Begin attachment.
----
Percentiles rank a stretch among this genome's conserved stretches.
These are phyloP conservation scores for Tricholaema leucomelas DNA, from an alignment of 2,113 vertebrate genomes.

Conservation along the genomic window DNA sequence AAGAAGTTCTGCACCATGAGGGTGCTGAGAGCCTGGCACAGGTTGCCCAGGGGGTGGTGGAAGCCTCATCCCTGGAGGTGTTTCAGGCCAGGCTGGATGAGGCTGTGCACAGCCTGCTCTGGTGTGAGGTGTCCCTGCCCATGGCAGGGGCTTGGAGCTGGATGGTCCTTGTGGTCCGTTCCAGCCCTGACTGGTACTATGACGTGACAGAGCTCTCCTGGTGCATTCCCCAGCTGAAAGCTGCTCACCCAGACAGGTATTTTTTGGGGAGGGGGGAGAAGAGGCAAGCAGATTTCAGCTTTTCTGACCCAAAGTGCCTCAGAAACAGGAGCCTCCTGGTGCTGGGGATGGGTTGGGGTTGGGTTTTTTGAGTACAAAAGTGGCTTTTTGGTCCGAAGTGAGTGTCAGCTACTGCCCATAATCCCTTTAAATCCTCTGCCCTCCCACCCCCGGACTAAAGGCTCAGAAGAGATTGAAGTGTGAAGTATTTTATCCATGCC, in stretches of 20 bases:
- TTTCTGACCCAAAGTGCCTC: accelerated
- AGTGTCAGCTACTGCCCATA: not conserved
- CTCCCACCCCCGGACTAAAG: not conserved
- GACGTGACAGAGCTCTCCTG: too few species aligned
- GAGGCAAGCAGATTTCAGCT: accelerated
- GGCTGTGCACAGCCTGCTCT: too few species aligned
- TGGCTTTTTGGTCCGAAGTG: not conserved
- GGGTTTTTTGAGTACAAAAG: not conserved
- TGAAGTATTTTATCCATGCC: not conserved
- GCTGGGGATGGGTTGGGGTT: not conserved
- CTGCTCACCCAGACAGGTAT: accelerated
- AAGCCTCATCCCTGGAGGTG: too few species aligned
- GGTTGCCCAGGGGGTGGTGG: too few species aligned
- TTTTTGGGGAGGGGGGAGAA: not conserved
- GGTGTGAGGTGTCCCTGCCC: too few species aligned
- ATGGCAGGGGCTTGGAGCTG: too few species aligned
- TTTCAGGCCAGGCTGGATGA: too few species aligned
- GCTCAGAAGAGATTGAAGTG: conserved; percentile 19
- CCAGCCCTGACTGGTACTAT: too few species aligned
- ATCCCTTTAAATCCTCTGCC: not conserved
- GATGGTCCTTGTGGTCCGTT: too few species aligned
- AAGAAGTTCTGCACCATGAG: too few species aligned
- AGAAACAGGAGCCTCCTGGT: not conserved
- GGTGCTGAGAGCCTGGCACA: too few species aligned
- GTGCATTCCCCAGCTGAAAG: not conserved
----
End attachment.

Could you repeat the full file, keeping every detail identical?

Percentiles rank a stretch among this genome's conserved stretches.
These are phyloP conservation scores for Tricholaema leucomelas DNA, from an alignment of 2,113 vertebrate genomes.

Conservation along the genomic window DNA sequence AAGAAGTTCTGCACCATGAGGGTGCTGAGAGCCTGGCACAGGTTGCCCAGGGGGTGGTGGAAGCCTCATCCCTGGAGGTGTTTCAGGCCAGGCTGGATGAGGCTGTGCACAGCCTGCTCTGGTGTGAGGTGTCCCTGCCCATGGCAGGGGCTTGGAGCTGGATGGTCCTTGTGGTCCGTTCCAGCCCTGACTGGTACTATGACGTGACAGAGCTCTCCTGGTGCATTCCCCAGCTGAAAGCTGCTCACCCAGACAGGTATTTTTTGGGGAGGGGGGAGAAGAGGCAAGCAGATTTCAGCTTTTCTGACCCAAAGTGCCTCAGAAACAGGAGCCTCCTGGTGCTGGGGATGGGTTGGGGTTGGGTTTTTTGAGTACAAAAGTGGCTTTTTGGTCCGAAGTGAGTGTCAGCTACTGCCCATAATCCCTTTAAATCCTCTGCCCTCCCACCCCCGGACTAAAGGCTCAGAAGAGATTGAAGTGTGAAGTATTTTATCCATGCC, in stretches of 20 bases:
- TTTCTGACCCAAAGTGCCTC: accelerated
- AGTGTCAGCTACTGCCCATA: not conserved
- CTCCCACCCCCGGACTAAAG: not conserved
- GACGTGACAGAGCTCTCCTG: too few species aligned
- GAGGCAAGCAGATTTCAGCT: accelerated
- GGCTGTGCACAGCCTGCTCT: too few species aligned
- TGGCTTTTTGGTCCGAAGTG: not conserved
- GGGTTTTTTGAGTACAAAAG: not conserved
- TGAAGTATTTTATCCATGCC: not conserved
- GCTGGGGATGGGTTGGGGTT: not conserved
- CTGCTCACCCAGACAGGTAT: accelerated
- AAGCCTCATCCCTGGAGGTG: too few species aligned
- GGTTGCCCAGGGGGTGGTGG: too few species aligned
- TTTTTGGGGAGGGGGGAGAA: not conserved
- GGTGTGAGGTGTCCCTGCCC: too few species aligned
- ATGGCAGGGGCTTGGAGCTG: too few species aligned
- TTTCAGGCCAGGCTGGATGA: too few species aligned
- GCTCAGAAGAGATTGAAGTG: conserved; percentile 19
- CCAGCCCTGACTGGTACTAT: too few species aligned
- ATCCCTTTAAATCCTCTGCC: not conserved
- GATGGTCCTTGTGGTCCGTT: too few species aligned
- AAGAAGTTCTGCACCATGAG: too few species aligned
- AGAAACAGGAGCCTCCTGGT: not conserved
- GGTGCTGAGAGCCTGGCACA: too few species aligned
- GTGCATTCCCCAGCTGAAAG: not conserved